Iceland begins EU bid this week Published: 14 June, 2010
ICELAND’s application to join the European Union will be discussed by EU leaders on Thursday – but it could be a futile exercise.
The meeting – ironically, on Iceland’s National Day – will be closely watched by the country’s fishing industry which remains firmly opposed to Iceland membership bid – as does an increasing proportion of the population. Fishing leaders believe would not only be a disaster for the country, but would eventually open up its rich fishing grounds to the other member states – with all that means for fish stocks.The largely Social Democratic Alliance Government is expected to support entry – although one coalition party, the Left Greens, is opposed – claiming it is the only way for Iceland to escape from its economic mess following the banking collapse 18 months go. However, the Government could have a job pulling the public behind it. According to the most recent public opinion poll in Iceland 56 perc ent are opposed to EU membership, up six percent since last September, while just 33 percent are in favour. Furthermore, the September poll showed a majority displeased with the government’s EU application delivered last summer.The fishing industry is certain to campaign hard against entry, pointing out that it is a major foreign currency earner and a major contributor to the national economy.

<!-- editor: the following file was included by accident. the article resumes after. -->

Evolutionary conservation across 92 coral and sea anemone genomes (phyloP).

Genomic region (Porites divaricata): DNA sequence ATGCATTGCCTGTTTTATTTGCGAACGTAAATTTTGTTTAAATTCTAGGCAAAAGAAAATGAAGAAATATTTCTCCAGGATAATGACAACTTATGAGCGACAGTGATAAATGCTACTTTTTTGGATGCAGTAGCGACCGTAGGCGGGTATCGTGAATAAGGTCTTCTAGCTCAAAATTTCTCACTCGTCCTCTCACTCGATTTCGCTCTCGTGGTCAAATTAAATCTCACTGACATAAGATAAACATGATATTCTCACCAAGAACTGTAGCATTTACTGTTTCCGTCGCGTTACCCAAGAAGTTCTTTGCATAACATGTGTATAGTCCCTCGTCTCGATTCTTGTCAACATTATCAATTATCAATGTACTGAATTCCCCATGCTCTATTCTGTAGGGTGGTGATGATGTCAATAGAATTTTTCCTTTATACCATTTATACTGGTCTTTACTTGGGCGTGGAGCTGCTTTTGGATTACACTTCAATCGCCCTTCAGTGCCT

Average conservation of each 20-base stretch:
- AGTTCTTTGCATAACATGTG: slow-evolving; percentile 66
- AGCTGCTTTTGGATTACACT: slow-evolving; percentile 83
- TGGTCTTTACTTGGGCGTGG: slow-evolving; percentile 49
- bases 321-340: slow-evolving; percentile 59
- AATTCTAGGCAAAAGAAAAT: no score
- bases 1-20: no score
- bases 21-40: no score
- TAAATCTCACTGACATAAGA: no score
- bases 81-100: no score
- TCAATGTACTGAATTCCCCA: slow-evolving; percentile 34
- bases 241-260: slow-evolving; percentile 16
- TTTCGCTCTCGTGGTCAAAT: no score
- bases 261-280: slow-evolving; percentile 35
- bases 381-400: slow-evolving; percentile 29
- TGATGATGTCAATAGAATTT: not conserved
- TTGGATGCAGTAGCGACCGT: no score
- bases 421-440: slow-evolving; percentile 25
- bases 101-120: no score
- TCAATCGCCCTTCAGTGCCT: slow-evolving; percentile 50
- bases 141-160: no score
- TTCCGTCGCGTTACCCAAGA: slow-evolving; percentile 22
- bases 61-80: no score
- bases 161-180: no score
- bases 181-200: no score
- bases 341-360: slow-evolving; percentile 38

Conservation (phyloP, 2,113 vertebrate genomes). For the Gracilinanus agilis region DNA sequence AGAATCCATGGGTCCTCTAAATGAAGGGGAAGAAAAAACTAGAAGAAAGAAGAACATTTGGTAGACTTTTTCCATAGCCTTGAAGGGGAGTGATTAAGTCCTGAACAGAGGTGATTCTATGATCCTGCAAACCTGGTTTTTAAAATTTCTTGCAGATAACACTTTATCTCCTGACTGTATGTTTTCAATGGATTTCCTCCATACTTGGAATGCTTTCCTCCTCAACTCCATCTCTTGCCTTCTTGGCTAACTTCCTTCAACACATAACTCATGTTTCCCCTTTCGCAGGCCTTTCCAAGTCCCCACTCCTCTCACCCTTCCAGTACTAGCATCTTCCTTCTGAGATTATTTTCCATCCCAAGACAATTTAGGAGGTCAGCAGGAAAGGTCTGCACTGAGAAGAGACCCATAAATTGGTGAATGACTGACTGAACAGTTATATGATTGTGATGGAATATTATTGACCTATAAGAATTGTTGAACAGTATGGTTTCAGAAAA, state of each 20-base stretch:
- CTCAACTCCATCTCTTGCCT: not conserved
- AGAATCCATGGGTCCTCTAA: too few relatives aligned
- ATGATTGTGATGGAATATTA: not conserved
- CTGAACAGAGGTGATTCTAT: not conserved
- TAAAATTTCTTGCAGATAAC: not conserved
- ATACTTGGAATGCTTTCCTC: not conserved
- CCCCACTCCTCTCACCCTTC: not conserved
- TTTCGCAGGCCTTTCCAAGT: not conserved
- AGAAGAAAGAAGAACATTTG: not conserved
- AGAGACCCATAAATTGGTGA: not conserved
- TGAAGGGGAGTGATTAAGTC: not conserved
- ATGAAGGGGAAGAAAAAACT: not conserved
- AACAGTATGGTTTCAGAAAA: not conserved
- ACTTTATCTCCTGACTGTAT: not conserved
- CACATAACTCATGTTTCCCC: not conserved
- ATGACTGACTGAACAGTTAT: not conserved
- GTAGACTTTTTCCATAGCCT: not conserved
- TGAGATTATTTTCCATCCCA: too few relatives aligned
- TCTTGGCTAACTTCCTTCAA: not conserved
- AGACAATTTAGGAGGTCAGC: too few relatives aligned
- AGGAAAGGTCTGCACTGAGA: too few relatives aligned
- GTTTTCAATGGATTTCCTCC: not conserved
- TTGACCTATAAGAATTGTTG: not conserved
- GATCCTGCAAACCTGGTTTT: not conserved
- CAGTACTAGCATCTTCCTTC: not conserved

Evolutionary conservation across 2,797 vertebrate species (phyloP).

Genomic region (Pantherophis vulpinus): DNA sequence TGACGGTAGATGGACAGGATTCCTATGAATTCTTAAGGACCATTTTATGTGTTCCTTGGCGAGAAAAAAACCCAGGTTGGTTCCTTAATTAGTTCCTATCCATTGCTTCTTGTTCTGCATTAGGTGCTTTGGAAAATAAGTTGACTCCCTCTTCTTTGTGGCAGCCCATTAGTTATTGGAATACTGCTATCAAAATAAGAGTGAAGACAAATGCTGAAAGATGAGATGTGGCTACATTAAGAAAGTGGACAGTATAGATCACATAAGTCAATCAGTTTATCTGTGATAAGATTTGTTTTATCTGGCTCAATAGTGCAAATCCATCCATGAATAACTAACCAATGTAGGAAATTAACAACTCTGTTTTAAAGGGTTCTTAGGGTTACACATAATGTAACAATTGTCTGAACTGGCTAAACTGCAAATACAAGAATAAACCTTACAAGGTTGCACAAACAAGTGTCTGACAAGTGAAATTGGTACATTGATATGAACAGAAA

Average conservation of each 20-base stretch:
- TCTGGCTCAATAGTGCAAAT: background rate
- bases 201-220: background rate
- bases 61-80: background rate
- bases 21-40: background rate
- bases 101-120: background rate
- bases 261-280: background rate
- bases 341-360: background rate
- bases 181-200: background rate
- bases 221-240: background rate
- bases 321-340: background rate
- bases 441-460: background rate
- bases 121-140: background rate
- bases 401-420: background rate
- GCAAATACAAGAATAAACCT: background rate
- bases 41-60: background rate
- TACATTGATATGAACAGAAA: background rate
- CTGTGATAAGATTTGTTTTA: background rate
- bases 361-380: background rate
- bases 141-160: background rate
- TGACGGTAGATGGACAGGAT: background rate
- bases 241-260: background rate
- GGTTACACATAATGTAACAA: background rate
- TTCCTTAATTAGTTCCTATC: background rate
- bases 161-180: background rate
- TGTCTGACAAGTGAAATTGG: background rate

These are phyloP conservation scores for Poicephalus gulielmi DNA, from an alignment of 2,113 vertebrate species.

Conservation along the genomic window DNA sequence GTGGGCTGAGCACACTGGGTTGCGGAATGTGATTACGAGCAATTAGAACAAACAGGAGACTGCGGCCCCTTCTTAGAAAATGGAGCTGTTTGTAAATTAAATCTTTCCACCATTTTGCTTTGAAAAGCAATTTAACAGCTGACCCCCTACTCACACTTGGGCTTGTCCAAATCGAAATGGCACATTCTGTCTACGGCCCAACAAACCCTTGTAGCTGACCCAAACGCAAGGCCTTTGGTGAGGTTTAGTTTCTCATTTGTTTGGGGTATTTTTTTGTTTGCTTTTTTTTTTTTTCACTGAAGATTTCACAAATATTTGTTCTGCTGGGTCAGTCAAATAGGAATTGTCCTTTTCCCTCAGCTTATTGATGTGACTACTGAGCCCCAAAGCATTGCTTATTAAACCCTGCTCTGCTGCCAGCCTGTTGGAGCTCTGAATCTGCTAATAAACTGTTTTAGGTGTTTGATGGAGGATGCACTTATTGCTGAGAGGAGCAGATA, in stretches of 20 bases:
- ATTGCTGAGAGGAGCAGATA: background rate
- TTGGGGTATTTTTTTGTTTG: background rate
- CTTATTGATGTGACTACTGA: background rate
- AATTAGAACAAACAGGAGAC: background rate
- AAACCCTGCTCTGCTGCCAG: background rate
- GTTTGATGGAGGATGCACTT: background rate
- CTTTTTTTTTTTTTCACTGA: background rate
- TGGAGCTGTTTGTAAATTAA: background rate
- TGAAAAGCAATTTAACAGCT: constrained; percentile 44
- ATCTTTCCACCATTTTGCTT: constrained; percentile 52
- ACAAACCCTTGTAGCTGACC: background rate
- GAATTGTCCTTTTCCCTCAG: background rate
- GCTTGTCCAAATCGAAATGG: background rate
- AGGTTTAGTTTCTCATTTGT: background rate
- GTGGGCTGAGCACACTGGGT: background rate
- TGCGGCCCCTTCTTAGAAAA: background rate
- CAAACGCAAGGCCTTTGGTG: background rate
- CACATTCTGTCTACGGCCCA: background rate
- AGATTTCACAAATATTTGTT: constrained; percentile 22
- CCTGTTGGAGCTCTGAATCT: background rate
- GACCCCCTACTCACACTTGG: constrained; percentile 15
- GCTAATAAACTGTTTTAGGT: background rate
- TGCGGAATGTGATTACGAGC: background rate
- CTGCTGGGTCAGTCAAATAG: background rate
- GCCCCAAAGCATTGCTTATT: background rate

Even the Icelandic business community has now turned strongly against EU membership, according to a recent poll with 60 percent saying Iceland’s economy is better placed outside the EU and only a third of the opposite opinion. Interestingly, the Conservative Independence Party, thrown out after the financial crisis, is now back top in the polls again -and it too is firmly opposed to membership.
Much will depend on which way Icelandic economic pendulum swings in the next 18 months and the ratings agency Moody’s has already upgraded Iceland from negative to stable.
It is not thought the ongoing Icesave dispute with the UK and the Netherlands will have any impact on the EU decision next Thursday. Many within Iceland had hoped the EU decision would not come on that day, with both pro and anti-EU voices feeling it is unnecessarily divisive to receive such important EU news on the National Day.